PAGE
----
Cardiac Resynchronization Therapy Reduces Subcellular Heterogeneity of Ryanodine Receptors, T-Tubules, and Ca2+ Sparks Produced by Dyssynchronous Heart Failure

Hui Li, Justin G. Lichter, Thomas Seidel, Gordon F. Tomaselli, John H.B. Bridge, Frank B. Sachse

Research output: Contribution to journalArticle

26 Citations (Scopus)

Abstract

Background - Cardiac resynchronization therapy (CRT) is a major advance for treatment of patients with dyssynchronous heart failure (DHF). However, our understanding of DHF-associated remodeling of subcellular structure and function and their restoration after CRT remains incomplete. Methods and Results - We investigated subcellular heterogeneity of remodeling of structures and proteins associated with excitation-contraction coupling in cardiomyocytes in DHF and after CRT. Three-dimensional confocal microscopy revealed subcellular heterogeneity of ryanodine receptor (RyR) density and the transverse tubular system (t-system) in a canine model of DHF. RyR density at the ends of lateral left ventricular cardiomyocytes was higher than that in cell centers, whereas the t-system was depleted at cell ends. In anterior left ventricular cardiomyocytes, however, we found a similar degree of heterogeneous RyR remodeling, despite preserved t-system. Synchronous heart failure was associated with marginal heterogeneity of RyR density. We used rapid scanning confocal microscopy to investigate effects of heterogeneous structural remodeling on calcium signaling. In DHF, diastolic Ca2+ spark density was smaller at cell ends versus centers. After CRT, subcellular heterogeneity of structures and function was reduced. Conclusions - RyR density exhibits remarkable subcellular heterogeneity in DHF. RyR remodeling occurred in lateral and anterior cardiomyocytes, but remodeling of t-system was confined to lateral myocytes. These findings indicate that different mechanisms underlie remodeling of RyRs and t-system. Furthermore, we suggest that ventricular dyssynchrony exacerbates subcellular remodeling in heart failure. CRT efficiently reduced subcellular heterogeneity. These results will help to explain remodeling of excitation-contraction coupling in disease and restoration after CRT.

Original languageEnglish (US)
Pages (from-to)1105-1114
Number of pages10
JournalCirculation: Heart Failure
Volume8
Issue number6
DOIs
StatePublished - Nov 1 2015
Externally publishedYes

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Cardiac Resynchronization Therapy
Ryanodine Receptor Calcium Release Channel
Heart Failure
Cardiac Myocytes
Excitation Contraction Coupling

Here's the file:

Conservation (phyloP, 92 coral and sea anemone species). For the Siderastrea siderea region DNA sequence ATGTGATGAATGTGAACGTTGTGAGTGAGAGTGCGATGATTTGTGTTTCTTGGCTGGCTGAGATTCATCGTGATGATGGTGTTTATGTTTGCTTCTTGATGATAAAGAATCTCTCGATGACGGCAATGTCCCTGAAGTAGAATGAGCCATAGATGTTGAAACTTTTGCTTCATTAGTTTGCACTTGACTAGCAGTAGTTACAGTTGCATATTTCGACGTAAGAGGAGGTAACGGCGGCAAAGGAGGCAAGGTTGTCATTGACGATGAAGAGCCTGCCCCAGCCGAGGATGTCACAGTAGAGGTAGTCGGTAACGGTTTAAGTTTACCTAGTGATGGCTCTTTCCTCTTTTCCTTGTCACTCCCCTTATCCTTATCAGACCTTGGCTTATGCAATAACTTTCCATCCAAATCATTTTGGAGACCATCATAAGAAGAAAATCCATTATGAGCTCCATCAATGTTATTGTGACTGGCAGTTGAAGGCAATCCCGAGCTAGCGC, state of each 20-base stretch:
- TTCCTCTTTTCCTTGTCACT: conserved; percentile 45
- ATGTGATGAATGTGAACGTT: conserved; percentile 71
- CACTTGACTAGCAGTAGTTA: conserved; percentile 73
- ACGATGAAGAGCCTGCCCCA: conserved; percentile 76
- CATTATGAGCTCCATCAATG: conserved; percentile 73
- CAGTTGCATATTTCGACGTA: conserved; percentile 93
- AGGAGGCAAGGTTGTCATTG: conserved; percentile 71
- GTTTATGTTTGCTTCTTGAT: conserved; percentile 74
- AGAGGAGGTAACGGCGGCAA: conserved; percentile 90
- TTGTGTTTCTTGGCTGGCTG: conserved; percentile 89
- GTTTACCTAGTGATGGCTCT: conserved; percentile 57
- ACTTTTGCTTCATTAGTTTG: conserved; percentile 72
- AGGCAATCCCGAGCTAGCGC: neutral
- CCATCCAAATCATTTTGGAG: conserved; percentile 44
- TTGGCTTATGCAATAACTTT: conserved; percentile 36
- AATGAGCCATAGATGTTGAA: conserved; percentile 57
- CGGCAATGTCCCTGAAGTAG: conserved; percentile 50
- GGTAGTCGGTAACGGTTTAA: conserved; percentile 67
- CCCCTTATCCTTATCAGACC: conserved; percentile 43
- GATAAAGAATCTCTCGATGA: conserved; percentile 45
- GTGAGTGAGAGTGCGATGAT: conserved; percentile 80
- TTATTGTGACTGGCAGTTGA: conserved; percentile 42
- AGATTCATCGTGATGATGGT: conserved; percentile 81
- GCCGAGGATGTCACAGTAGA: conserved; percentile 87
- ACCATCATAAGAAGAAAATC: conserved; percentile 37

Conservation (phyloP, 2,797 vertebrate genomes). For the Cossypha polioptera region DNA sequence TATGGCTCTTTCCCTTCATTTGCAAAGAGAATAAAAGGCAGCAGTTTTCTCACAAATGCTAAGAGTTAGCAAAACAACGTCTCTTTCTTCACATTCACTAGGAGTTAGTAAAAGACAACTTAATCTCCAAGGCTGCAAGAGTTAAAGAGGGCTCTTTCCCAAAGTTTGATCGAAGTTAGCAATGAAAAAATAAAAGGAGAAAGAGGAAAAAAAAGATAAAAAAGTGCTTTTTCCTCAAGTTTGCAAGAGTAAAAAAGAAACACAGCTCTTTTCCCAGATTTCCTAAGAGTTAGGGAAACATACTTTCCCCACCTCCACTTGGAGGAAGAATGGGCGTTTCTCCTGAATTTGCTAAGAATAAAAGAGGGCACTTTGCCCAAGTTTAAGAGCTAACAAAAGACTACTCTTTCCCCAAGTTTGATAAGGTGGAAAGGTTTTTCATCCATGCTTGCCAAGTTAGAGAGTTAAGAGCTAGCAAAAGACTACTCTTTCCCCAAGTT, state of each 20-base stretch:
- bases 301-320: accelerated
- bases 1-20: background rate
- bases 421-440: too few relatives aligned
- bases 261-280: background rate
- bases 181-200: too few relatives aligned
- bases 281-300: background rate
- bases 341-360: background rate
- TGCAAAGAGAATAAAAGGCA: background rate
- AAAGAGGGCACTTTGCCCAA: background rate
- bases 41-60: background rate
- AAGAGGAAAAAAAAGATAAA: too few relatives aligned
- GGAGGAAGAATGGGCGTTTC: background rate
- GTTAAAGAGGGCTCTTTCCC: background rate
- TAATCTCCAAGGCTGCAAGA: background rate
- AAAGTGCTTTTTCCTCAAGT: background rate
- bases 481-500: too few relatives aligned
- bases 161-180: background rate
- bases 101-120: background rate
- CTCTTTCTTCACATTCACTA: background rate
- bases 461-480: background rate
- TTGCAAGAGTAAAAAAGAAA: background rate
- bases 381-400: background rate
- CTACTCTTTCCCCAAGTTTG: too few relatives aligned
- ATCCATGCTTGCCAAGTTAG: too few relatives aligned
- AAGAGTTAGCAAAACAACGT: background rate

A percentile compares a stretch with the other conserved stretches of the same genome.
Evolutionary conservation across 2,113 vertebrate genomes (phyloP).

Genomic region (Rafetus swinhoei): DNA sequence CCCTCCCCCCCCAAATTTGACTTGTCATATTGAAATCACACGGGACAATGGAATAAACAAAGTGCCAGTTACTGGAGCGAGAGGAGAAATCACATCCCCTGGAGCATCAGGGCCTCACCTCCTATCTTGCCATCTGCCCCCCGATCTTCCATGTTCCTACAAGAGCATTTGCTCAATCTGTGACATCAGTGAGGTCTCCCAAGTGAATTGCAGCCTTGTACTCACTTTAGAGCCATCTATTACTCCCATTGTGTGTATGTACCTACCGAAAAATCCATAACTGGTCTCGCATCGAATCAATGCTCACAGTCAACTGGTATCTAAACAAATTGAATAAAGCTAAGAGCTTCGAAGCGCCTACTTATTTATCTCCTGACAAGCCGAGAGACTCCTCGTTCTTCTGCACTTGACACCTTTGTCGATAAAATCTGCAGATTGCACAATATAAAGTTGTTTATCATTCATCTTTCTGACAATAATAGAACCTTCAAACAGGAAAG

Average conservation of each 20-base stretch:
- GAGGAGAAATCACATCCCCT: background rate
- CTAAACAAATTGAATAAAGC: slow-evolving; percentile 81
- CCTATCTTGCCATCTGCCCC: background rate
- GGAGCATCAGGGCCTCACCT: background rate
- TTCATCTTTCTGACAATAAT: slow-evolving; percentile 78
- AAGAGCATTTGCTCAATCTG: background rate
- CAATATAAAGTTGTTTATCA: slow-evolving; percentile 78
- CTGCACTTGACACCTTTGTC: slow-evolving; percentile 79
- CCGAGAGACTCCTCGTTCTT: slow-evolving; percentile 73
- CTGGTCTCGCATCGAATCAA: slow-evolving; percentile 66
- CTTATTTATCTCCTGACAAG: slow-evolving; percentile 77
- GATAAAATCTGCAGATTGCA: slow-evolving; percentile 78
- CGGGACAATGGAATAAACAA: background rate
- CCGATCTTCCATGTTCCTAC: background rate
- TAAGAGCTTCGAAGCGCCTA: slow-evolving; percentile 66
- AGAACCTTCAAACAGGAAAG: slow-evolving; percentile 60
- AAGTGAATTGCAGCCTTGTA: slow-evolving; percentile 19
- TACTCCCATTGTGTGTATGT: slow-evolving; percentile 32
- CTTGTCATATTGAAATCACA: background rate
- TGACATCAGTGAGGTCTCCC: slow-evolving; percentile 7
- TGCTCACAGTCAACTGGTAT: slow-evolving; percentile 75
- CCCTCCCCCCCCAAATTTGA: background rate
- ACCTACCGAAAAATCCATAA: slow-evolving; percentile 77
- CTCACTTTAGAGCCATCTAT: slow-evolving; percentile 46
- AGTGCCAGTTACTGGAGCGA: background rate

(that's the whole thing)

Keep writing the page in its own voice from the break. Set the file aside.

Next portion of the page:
Confocal Microscopy
Calcium Signaling
Muscle Cells
Canidae

Keywords

  • cardiac resynchronization therapy
  • excitation-contraction coupling
  • heart failure
  • myocyte
  • remodeling
  • ryanodine receptors
  • transverse tubular system

ASJC Scopus subject areas

  • Cardiology and Cardiovascular Medicine

Cite this

Cardiac Resynchronization Therapy Reduces Subcellular Heterogeneity of Ryanodine Receptors, T-Tubules, and Ca2+ Sparks Produced by Dyssynchronous Heart Failure. / Li, Hui; Lichter, Justin G.; Seidel, Thomas; Tomaselli, Gordon F.; Bridge, John H.B.; Sachse, Frank B.

In: Circulation: Heart Failure, Vol. 8, No. 6, 01.11.2015, p. 1105-1114.

Research output: Contribution to journalArticle

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abstract = "Background - Cardiac resynchronization therapy (CRT) is a major advance for treatment of patients with dyssynchronous heart failure (DHF). However, our understanding of DHF-associated remodeling of subcellular structure and function and their restoration after CRT remains incomplete. Methods and Results - We investigated subcellular heterogeneity of remodeling of structures and proteins associated with excitation-contraction coupling in cardiomyocytes in DHF and after CRT. Three-dimensional confocal microscopy revealed subcellular heterogeneity of ryanodine receptor (RyR) density and the transverse tubular system (t-system) in a canine model of DHF. RyR density at the ends of lateral left ventricular cardiomyocytes was higher than that in cell centers, whereas the t-system was depleted at cell ends. In anterior left ventricular cardiomyocytes, however, we found a similar degree of heterogeneous RyR remodeling, despite preserved t-system. Synchronous heart failure was associated with marginal heterogeneity of RyR density. We used rapid scanning confocal microscopy to investigate effects of heterogeneous structural remodeling on calcium signaling. In DHF, diastolic Ca2+ spark density was smaller at cell ends versus centers. After CRT, subcellular heterogeneity of structures and function was reduced. Conclusions - RyR density exhibits remarkable subcellular heterogeneity in DHF. RyR remodeling occurred in lateral and anterior cardiomyocytes, but remodeling of t-system was confined to lateral myocytes. These findings indicate that different mechanisms underlie remodeling of RyRs and t-system. Furthermore, we suggest that ventricular dyssynchrony exacerbates subcellular remodeling in heart failure. CRT efficiently reduced subcellular heterogeneity. These results will help to explain remodeling of excitation-contraction coupling in disease and restoration after CRT.",
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